This is where focus stacking comes in.

Focus stacking starts in the camera

Focus stacking is a simple but powerful technique to expand the depth of field beyond what the camera can cover in one frame.

For demonstration purposes I set up the following scene of the Swedish Chef cooking a delicious meal. I wanted a nice, close and intimate vibe so the camera is nice and close to the figures.

focus stacking demo setup

I tried to get all of this scene in focus. I will spare you the details, but rest assured, regardless of my camera settings or where I placed my focus point, I could not get the entire scene in focus with one shot. This is the best I could do:

best in camera focus

So to overcome this, I will use focus stacking. This technique involves taking multiple images of a scene with the focus point in different areas. I typically start at the part of the subject that is closest to the lens, and move my way back, ensuring that the depths of field overlap with each step. So, for this shot I took five frames, starting at the pan, then the fingers, wrist, nose and finally the ear. The target is where I placed my focus point.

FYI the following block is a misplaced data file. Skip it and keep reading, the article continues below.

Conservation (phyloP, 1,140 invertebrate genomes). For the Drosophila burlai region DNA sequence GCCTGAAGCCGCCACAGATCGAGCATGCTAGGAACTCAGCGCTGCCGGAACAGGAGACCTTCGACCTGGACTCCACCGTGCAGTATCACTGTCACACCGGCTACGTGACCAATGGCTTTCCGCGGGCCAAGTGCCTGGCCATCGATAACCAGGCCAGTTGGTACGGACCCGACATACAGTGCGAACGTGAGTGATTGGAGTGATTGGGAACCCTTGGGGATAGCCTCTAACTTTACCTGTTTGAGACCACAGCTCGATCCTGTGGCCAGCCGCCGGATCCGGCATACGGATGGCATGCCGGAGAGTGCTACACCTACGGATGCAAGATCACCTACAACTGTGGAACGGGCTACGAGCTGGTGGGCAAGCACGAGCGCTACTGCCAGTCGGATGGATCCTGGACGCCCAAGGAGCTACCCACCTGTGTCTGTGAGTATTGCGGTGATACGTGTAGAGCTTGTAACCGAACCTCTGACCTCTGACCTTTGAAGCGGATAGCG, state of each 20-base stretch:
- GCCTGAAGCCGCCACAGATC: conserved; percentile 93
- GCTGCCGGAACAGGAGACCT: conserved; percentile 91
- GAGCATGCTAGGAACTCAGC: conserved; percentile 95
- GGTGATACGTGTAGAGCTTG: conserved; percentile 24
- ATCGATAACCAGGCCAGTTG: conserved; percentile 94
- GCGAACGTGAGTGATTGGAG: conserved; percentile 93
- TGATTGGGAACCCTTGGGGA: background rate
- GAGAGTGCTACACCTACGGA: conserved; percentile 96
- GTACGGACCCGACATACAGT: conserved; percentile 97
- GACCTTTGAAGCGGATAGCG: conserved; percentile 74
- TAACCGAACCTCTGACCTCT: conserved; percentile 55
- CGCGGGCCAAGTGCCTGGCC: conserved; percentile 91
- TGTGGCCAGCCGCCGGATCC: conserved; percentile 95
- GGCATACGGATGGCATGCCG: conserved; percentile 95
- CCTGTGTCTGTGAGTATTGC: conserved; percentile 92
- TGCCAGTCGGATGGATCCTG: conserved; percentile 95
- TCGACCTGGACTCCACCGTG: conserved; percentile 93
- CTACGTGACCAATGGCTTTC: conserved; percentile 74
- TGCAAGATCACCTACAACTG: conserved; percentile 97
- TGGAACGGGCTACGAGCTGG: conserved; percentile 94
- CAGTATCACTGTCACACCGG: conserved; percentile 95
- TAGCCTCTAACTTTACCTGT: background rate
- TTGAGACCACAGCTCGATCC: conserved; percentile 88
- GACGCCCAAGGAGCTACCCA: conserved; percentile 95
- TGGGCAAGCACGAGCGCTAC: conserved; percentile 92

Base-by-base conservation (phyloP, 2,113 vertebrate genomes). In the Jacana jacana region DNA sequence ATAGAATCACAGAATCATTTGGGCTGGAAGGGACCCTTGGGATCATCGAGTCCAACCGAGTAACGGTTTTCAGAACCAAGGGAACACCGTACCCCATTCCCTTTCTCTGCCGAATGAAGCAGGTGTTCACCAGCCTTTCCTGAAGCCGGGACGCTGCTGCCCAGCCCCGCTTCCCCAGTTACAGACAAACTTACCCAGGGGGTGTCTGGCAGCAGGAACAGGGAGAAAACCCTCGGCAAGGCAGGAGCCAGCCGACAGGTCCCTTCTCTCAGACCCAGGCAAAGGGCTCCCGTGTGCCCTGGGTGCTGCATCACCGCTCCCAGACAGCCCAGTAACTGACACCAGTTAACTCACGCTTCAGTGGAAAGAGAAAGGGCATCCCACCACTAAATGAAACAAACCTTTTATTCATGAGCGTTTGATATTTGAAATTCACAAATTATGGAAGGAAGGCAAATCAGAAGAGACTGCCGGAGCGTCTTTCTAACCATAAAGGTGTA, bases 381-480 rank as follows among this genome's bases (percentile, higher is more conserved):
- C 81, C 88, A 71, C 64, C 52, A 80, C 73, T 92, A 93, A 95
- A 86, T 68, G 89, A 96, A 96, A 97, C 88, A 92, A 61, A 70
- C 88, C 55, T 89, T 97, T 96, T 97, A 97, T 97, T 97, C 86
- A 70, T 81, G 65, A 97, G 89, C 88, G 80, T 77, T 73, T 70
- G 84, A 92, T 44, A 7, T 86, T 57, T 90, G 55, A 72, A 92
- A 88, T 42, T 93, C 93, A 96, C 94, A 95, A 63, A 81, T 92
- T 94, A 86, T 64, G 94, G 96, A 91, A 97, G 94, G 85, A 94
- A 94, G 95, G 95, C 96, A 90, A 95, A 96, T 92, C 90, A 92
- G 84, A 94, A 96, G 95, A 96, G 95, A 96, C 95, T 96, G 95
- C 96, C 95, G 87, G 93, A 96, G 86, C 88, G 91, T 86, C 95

swedish chef focus stacking
swedish chef focus stacking
swedish chef focus stacking
swedish chef focus stacking
swedish chef focus stacking

If you pay close attention, you may notice that the composition changes within each shot. I did not move the camera or the subject, but clearly something changed. The first shot is closer to the edge of the frame (look at the right elbow) than the latter. This is because the lens components move back and forth inside the lens barrel to set focus. This subtly changes the composition. As a result, I tend to compose my shots by focusing on the closest part of the subject to the lens. This way I am assured that things will not sneak out of frame when the focus point changes.

Now that we have our frames in camera, import them into your computer and jump to the next step.

Focus stacking post processing

The post processing phase of this is actually very easy. It really only involves the following steps:

  1. Load the frames as layers into Photoshop
  2. Auto-align the layers
  3. Auto-blend the layers
  4. ….